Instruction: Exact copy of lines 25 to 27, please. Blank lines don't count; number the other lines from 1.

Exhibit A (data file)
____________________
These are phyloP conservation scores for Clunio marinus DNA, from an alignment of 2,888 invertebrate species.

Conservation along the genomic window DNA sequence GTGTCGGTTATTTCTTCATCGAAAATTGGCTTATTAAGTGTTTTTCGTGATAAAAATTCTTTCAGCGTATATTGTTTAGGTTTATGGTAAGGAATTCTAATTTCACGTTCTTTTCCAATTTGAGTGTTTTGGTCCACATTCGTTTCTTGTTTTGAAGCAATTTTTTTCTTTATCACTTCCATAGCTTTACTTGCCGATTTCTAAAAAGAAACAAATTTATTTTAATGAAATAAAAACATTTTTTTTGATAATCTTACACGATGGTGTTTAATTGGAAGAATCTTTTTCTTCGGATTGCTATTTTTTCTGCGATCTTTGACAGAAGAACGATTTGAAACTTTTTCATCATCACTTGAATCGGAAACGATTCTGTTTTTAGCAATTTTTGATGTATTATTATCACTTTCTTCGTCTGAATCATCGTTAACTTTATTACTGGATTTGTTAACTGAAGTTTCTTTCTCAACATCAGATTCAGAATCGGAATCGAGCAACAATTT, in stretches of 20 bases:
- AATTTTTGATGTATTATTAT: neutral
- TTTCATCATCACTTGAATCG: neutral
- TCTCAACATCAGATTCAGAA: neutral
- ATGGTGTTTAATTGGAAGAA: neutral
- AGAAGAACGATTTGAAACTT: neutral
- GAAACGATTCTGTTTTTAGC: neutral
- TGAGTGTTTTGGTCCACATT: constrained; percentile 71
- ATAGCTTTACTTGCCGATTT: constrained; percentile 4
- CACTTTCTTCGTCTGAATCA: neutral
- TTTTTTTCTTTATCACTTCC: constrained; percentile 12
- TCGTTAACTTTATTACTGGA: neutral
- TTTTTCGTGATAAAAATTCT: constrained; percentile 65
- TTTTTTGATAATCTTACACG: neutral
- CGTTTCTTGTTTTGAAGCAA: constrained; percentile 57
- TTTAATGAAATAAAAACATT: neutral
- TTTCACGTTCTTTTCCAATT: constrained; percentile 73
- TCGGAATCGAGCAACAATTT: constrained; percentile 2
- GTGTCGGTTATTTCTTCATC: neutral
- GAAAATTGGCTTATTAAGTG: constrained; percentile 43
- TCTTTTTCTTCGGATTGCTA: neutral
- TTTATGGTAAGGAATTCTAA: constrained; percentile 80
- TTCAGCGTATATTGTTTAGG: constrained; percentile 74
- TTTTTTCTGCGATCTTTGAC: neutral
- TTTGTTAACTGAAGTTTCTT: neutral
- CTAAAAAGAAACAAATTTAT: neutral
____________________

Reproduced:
- TTTTTTCTGCGATCTTTGAC: neutral
- TTTGTTAACTGAAGTTTCTT: neutral
- CTAAAAAGAAACAAATTTAT: neutral